Mexican Citizen Sentenced to 121 Months in Prisonfor Her Participation in an Organization That Forced Young Mexican Women into Sexual Slavery in New York
WASHINGTON – Consuelo Carreto Valencia, a member of the Carreto family sex trafficking ring that operated between Mexico and Queens, N.Y., was sentenced to 121 months in prison for benefitting financially from her participation in the organization, which transported young Mexican women to the United States and forced them into prostitution. The sentencing proceeding was held today before U.S. District Judge Frederic Block at the U.S. Courthouse in Brooklyn, N.Y.
The sentence was announced by Thomas E. Perez, Assistant Attorney General for the Civil Rights Division, U.S. Department of Justice; Benton J. Campbell, U.S. Attorney for the Eastern District of New York; and John Morton, Assistant Secretary, Immigration and Customs Enforcement, Department of Homeland Security (ICE).
From 1991 through 2004, Carreto Valencia served as a manager in her family’s sex trafficking operation based in Tenancingo, Tlaxcala, Mexico. She and her sons, Josue Flores Carreto and Gerardo Flores Carreto, and others, recruited young, uneducated women and girls from impoverished areas of Mexico and used or approved of a combination of deception, fraud, threats and physical violence – including rape and coerced abortion – to force them to prostitute themselves in brothels throughout the New York City metropolitan area, including Queens and Brooklyn. Carreto Valencia and her family made hundreds of thousands of dollars in prostitution profits, while the victims, who had been separated from their families in Mexico, received next to nothing.
At her guilty plea hearing on July 22, 2008, Carreto Valencia admitted that while living in Mexico, she received wire transfers of money from New York, fully aware that they were the proceeds of acts of prostitution performed by women who had been recruited and smuggled into the United States by her sons and others. She also admitted that she knew that the young women had been forced into prostitution in the United States.
"The victims in this case were robbed of their freedom, their dignity and their human rights. This case should send a clear message to those who abuse the rights of innocent individuals for their own profit that the federal government will be there to bring the perpetrators to justice," said Assistant Attorney General Perez.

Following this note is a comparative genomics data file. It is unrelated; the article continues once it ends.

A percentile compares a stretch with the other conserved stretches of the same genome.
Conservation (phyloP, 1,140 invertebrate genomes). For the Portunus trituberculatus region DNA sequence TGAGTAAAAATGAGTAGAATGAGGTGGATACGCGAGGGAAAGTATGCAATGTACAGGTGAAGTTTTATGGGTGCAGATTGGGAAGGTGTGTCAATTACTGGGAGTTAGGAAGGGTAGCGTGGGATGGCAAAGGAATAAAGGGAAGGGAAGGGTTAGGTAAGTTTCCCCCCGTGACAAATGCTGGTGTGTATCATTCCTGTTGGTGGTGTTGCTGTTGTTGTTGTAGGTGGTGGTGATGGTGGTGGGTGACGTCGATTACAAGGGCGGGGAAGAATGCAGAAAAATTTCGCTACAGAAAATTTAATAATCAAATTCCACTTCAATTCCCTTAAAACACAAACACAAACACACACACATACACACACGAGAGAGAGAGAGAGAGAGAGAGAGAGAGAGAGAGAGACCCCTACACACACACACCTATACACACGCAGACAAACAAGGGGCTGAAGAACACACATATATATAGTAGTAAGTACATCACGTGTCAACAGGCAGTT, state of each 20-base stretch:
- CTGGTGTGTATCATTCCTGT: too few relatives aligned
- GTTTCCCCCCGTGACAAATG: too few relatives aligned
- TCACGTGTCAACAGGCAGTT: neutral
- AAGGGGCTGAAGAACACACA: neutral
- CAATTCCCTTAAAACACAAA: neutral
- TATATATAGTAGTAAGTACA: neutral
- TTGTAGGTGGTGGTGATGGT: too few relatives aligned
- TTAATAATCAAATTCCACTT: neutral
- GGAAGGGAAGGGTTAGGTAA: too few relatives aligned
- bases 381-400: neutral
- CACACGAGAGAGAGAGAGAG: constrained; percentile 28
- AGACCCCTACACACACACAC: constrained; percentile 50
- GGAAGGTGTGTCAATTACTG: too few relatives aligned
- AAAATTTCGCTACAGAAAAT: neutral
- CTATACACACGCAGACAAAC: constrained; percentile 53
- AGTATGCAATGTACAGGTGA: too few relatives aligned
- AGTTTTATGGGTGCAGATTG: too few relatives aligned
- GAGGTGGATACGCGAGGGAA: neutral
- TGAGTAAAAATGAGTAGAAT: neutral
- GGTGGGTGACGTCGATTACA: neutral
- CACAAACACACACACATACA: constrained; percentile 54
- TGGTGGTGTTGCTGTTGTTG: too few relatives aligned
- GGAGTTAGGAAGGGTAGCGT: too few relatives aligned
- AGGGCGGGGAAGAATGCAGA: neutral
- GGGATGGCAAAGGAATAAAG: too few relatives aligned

"It is unconscionable in this day and age that there are persons who would hold other human beings in conditions of servitude and force them into lives of prostitution in order to line their own pockets," stated U.S. Attorney Campbell. "As this case demonstrates, sex traffickers operating from abroad should be on notice that they will find no refuge from reach of United States law enforcement." Mr. Campbell extended his grateful appreciation to the agencies and individuals in the United States and abroad who assisted in the investigation.
"Even as Carreto Valencia heads to prison, there are still criminals coercing and trafficking young women and children into prostitution," said ICE Assistant Secretary Morton. "This case attests to the commitment of ICE and its law enforcement partners to insure that there is no safe haven for those who seek to endanger and dehumanize innocent women and children."
Previously, in April 2006, Josue Flores Carreto, Gerardo Flores Carreto and co-defendant Daniel Perez Alonso were sentenced to terms of 50, 50 and 25 years in prison, respectively, following their guilty pleas in April 2005. Carreto Valencia was extradited to the United States from Mexico in January 2007 to face the charges against her.
The government’s case is being prosecuted by Assistant U.S. Attorney Monica E. Ryan and Hilary Axam, Acting Director of the Human Trafficking Prosecution Unit of the U.S. Department of Justice Civil Rights Division.
The case was investigated by Special Agents from the ICE New York Office with assistance provided by ICE Special Agents from the New Jersey and Mexico City offices; the New York City Police Department; the State Department’s Office to Monitor and Combat Trafficking in Persons; officials at the U.S. Embassy in Mexico City; and officials of the Mexican Prosecutor General of the Republic.